I've always been a particular fan of MGM movies, but I had never seen THE WOMEN until now -- perhaps because Joan Crawford is my least favorite actress. However, the film also stars a number of fine actresses I enjoy very much, including Norma Shearer, Rosalind Russell, and Joan Fontaine, so I decided the time had come to give it a try, and I'm glad I did. It's a very entertaining movie.
THE WOMEN, filmed with an all-female cast, concerns a nice upper-class wife and mother, Mary (Norma Shearer), who discovers her husband is having an affair with a salesgirl (Joan Crawford). Unfortunately, most of Mary's friends are more interested in gossiping about this sad turn of events than in lending her support.
Shearer and Fontaine are the film's "good" women, while Crawford is hissably nasty as the bad girl. (My aversion to Crawford thus turned out to be no problem!) Russell plays her cruel, catty character for laughs in a memorably over-the-top performance, with an eye-poppingly exaggerated wardrobe to match. Paulette Goddard lends sparkle to the last section of the movie as a "homewrecker" who lends Shearer unexpected support. Shearer herself gives a warm, dignified performance; she has a particularly expressive face capable of conveying a wide range of emotions without dialogue.
The cast also includes Marjorie Main, Virginia Weidler, Mary Boland, Phyllis Povah, Hedda Hopper, and Lucile Watson. Even small one-scene roles are filled by actresses such as Ruth Hussey and Virginia Grey.
Aside from the fun of watching so many wonderful actresses working with some great dialogue, the movie is also an interesting reflection of its time -- for instance, Mary's mother (Watson) counsels her to turn a blind eye to her husband's infidelity. Hard to imagine that being advised in this day and age.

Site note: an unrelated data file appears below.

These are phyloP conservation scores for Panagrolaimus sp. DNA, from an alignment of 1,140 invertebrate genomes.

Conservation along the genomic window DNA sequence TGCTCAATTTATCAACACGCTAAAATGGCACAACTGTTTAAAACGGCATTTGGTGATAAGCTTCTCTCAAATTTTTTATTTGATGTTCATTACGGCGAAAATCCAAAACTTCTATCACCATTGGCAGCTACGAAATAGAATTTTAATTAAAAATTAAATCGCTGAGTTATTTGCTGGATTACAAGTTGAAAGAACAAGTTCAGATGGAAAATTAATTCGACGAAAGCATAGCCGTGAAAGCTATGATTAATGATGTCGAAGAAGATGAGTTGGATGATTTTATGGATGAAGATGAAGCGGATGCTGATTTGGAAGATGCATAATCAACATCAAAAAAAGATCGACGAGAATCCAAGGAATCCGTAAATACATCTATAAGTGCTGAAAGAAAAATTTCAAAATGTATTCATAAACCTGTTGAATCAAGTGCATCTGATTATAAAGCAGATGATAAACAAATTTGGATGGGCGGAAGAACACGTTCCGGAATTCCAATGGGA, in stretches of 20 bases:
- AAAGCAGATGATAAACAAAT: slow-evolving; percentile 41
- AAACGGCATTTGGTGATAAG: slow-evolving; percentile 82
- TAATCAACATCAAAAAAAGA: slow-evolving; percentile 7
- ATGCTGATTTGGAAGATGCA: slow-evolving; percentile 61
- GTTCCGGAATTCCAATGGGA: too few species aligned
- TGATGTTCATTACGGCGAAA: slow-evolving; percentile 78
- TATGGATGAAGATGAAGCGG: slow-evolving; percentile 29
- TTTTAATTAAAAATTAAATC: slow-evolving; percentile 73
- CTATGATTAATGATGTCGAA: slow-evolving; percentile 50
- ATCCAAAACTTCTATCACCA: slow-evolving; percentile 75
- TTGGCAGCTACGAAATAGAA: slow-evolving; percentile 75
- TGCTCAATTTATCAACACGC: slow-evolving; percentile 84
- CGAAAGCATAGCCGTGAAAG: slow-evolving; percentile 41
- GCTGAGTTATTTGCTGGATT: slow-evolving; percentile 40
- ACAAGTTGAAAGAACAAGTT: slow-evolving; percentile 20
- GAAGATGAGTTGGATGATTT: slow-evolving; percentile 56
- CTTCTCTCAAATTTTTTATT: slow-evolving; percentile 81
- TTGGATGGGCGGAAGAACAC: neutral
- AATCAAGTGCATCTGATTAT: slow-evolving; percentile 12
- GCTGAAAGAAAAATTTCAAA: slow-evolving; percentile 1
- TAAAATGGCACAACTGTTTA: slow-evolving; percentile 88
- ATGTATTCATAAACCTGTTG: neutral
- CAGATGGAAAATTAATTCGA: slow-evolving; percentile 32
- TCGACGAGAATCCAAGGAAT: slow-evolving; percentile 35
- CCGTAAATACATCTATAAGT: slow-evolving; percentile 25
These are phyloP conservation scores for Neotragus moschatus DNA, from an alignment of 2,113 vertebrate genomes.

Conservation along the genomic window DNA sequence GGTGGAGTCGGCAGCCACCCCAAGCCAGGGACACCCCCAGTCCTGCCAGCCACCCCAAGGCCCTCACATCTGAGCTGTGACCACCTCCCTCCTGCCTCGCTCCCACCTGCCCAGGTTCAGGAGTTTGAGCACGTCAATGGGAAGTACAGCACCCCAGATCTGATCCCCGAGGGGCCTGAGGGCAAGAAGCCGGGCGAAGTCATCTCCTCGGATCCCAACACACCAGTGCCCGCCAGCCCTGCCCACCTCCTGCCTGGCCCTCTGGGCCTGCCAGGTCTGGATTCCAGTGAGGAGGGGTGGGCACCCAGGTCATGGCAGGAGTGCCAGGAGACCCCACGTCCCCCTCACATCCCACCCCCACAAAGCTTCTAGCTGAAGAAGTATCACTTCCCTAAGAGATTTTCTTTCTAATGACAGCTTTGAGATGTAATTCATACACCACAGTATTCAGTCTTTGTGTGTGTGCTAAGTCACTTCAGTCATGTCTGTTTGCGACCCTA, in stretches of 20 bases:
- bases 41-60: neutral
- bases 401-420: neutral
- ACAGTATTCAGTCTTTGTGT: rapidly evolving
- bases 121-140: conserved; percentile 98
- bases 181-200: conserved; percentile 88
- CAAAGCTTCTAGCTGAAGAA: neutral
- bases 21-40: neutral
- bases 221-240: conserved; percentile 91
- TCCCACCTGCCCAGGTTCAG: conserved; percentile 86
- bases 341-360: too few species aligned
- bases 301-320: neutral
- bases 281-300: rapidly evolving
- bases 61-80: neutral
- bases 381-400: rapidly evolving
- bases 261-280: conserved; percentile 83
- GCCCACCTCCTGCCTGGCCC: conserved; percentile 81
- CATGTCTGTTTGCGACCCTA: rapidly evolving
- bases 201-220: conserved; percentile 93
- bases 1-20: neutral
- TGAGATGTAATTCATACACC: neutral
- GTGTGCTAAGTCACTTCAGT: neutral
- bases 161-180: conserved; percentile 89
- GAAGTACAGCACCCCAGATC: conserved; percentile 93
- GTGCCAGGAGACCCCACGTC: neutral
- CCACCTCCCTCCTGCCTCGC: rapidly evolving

One of the curiosities about the film is that there is a Technicolor fashion show plopped into the middle of the otherwise black and white movie. It's fun to look at -- the costumes were designed by Adrian -- but it has nothing to do with the plot. Given the film's lengthy run time of 133 minutes, it probably would have been better to omit the fashion show, but director George Cukor said in an interview that the studio insisted on including it.
Joan Fontaine credited Cukor with teaching her more than anyone else about acting. Fontaine has a lovely solo telephone scene near the end of the film, and Cukor said that scene convinced Fontaine that she was really capable of acting; it probably helped her land the lead role in her next film, REBECCA, for which she received an Oscar nomination. Fontaine recently turned 90 years old.
Coincidentally, it was just announced that THE WOMEN is one of 25 films being added this year to the National Registry, ensuring that the film will be preserved at the Library of Congress.
This movie is available on DVD and VHS.
THE WOMEN can also be seen on TCM, where it next airs on March 24, 2008. The trailer can be seen here.